Though based in Mumbai, all her films are set in Assam. Rima, who came to Mumbai to be an actor feels that she values Assam more because of Mumbai. "Mumbai is very special for me. I grew up quite sheltered in Assam. However, after completing my Masters, when I came to Mumbai, I was on my own. During my acting journey, I felt people looked at me with contempt something which hurt me no end and took a toll on my confidence. Each day, I was dying and being reborn. The ego, pride was fading away. I learnt to become independent and value the little things in life. It's in Mumbai that I found my purpose of telling stories. I am happy that now I have two homes. I am looking to explore Mumbai in my films like I did with Assam."
Rima, who not only directed but also shot, edited and did the production design of of her last two films admits that it was both difficult and challenging --- the biggest barrier being the belief if she could do it. "At every stage there were like this two voices in my head. When I felt tired and would want to give up, that inner voice would push me to keep going. In my mind, I didn't breaks the film into departments. I looked at it as a painting -- visualizing the story, scene by scene over a period of time, seeing my characters, the locations, what they will wear, the mood and the emotional journey. While shooting, I am executing what is already inside me, and then there are new things that surprise me. It's seventy per cent imagination and thirty per cent improvisation, but not divorced from real life."
Working with non-actors works for this filmmaker has always been an interesting experience. "And sometimes they surprise me no end. If someone is too confident and thinks they know it all, it leaves very little room to explore. They are so tender and vulnerable, therefore flexible. And considering their curiosity and willingness to explore, the dynamics become very interesting for me as a filmmaker."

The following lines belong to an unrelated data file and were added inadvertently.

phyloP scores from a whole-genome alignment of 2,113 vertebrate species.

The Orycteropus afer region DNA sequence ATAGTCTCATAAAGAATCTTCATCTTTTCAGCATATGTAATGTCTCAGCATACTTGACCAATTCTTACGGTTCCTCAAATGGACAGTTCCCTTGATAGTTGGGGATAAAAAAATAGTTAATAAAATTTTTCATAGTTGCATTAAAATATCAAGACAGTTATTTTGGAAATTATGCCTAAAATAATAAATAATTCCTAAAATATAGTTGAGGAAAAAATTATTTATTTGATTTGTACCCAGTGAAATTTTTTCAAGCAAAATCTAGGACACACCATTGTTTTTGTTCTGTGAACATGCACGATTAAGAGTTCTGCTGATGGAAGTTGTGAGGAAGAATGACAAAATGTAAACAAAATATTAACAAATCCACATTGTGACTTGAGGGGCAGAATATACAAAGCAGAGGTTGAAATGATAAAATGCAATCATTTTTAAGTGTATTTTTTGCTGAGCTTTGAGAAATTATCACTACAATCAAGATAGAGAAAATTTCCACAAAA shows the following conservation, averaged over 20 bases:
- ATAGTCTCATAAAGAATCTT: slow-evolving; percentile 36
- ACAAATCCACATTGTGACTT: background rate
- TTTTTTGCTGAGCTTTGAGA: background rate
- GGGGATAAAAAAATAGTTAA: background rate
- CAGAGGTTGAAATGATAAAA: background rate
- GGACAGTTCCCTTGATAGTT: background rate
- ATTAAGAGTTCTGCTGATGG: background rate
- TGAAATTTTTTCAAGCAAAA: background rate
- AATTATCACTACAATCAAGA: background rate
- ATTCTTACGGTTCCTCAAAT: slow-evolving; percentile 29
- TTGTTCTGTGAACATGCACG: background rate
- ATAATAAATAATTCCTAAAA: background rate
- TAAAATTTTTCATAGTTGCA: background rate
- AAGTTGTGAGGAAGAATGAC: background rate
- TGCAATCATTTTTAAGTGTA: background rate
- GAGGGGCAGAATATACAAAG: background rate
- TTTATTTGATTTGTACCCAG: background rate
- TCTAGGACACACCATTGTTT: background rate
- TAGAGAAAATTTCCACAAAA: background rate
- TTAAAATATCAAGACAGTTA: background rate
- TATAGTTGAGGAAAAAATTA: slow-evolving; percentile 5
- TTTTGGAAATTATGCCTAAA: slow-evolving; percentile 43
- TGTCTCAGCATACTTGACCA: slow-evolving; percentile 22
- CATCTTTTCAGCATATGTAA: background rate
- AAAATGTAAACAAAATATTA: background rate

Asserting that she has not missed going to a film school until now, learning from watching films of masters and contemporary filmmakers, Rima says that for her the craft stands for self-expression. "I knew a few things about film making but there was much out there. Like a child, I was exploring and creating without any method or rules, something that enabled me to make three films. But now I feel if I go to a film school I can learn technical aspects of direction, editing, cinematography in more detail." Insisting that it unwise to underestimate the intelligence of the audience, Rima cites the example of 'Village Rockstars' which despite an unusual structure, no background score or stars, and a lot of silence not only did well at international and Indian film festivals but also invited full-houses for six weeks when it was released in Assam.
"Now the response on OTT platforms is overwhelming. The audience never fails to surprise me. India is one of the biggest producers and consumers of content. No wonder, OTT players that began with curating and offering already produced films, have diversified into creating fresh content here, some of which is quite experimental." Hoping that the government will step into make things easier for independent filmmakers, she adds, "Just look at the number of Indian films that make it to top festivals like Berlin, Toronto and Venice. The only thing that holds them back is lack of marketing and promotion. Government assistance will definitely push things in the right direction."
-- Syndicated from IANS